Science into Practice: July 2008
Research sampling of infectious bronchitis (IB) field strains across Europe has revealed a variety of strains prevalent from 2002 to 2007 with distinct differences between countries.
European IB survey reveals variations
Research sampling of infectious bronchitis (IB) field strains across Europe has revealed a variety of strains prevalent from 2002 to 2007 with distinct differences between countries: The work was conducted on behalf of Fort Dodge Animal Health by Liverpool University in the United Kingdom (UK).
The most common strain detected between 2002 and 2004 was Italy-02. It was particularly dominant in the UK, France and Spain. Since 2004, a novel strain, QX-like (L1148/D388), has emerged. It was most common in Germany and Benelux in 2004 and in France from 2006. Since 2006, a re-emergence of the D1466 strain has been detected in layers and breeders across Europe.
This research provides a comprehensive picture about the field situation of IB throughout Europe and raises concerns about some existing vaccines because they may not offer protection against novel strains. The recurrence of the D1466 strain is significant because it is different from other strains and existing live vaccines again do not offer protection.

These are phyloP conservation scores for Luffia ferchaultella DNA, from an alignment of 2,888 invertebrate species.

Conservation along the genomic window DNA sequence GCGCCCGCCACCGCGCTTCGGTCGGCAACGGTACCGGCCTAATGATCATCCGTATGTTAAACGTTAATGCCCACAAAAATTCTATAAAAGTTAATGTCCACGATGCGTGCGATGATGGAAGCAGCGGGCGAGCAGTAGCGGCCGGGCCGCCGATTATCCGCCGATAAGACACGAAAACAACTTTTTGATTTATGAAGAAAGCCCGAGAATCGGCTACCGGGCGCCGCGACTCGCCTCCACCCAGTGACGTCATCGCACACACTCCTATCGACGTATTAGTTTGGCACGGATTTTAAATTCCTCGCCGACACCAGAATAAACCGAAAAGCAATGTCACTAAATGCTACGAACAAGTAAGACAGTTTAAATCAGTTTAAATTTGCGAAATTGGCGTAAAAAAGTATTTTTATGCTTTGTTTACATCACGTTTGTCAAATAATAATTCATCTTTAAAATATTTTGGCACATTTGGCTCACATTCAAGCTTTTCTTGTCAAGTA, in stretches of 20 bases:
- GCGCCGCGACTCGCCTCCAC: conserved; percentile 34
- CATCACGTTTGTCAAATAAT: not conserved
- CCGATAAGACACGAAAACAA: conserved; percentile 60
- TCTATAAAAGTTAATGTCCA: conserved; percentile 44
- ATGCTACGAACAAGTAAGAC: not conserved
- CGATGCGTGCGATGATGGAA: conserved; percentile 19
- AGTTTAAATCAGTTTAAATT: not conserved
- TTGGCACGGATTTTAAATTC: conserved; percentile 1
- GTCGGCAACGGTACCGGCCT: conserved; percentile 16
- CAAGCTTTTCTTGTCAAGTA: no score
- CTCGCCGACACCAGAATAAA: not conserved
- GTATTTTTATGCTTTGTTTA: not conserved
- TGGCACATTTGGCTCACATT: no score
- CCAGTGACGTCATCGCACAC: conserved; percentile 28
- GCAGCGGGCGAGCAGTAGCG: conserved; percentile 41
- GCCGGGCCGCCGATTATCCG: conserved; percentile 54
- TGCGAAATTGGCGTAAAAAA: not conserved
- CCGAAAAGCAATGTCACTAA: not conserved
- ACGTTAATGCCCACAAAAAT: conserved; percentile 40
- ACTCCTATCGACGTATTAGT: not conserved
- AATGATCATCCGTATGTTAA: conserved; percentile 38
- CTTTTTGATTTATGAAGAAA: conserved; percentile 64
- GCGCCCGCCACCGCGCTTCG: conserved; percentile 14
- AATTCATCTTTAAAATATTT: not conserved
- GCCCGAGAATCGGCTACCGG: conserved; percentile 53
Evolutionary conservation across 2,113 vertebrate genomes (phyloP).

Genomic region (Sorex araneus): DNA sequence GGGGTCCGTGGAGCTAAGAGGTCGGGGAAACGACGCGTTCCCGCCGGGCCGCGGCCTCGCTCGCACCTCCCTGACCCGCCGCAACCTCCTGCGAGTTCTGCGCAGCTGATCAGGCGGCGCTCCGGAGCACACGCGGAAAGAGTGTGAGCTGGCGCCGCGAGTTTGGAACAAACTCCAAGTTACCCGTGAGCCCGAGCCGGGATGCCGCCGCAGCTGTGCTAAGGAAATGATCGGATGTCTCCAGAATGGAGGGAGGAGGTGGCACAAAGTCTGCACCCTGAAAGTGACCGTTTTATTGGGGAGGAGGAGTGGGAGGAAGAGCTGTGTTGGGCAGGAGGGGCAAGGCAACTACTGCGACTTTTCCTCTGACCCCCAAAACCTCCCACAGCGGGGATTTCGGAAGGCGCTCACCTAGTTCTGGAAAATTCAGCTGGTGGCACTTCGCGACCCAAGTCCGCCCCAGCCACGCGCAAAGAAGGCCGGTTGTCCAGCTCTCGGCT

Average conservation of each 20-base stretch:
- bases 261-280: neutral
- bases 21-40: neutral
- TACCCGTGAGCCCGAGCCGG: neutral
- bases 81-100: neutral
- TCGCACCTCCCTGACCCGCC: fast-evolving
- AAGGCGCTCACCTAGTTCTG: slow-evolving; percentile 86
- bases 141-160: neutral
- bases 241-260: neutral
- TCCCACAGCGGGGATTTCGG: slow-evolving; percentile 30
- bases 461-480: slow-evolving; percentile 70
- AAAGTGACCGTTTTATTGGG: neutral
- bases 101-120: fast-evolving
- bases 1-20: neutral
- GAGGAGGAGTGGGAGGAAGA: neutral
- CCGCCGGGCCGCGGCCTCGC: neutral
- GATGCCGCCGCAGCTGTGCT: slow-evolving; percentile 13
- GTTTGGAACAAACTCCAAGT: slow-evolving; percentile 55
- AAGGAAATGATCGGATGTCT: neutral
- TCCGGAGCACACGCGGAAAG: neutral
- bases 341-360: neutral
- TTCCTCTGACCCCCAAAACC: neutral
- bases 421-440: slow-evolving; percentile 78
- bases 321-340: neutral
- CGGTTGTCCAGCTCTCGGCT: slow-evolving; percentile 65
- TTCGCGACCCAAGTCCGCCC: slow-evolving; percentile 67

Fort Dodge undertook the research using 5000 flocks of poultry across Europe. It plans to build on this study by issuing a quarterly update Quarterly Fort Dodge IB Index to help the poultry industry access the latest disease risk assessment information and plan for appropriate control measures, including vaccination, based on the level of risk.
IB is the most common and significant endemic respiratory disease of chickens. It is an acute, highly contagious disease affecting chickens of all ages, caused by an avian coronavirus. The disease is of economic importance as it causes poor weight gain and feed efficiency in growing birds and egg production declines steeply in laying birds. Secondary infections may follow. The disease is spread by air, feed bags, infected dead birds, infected houses and rodents. Infected birds excrete the virus in the faeces for several weeks following clinical recovery.
Fort Dodge Animal Health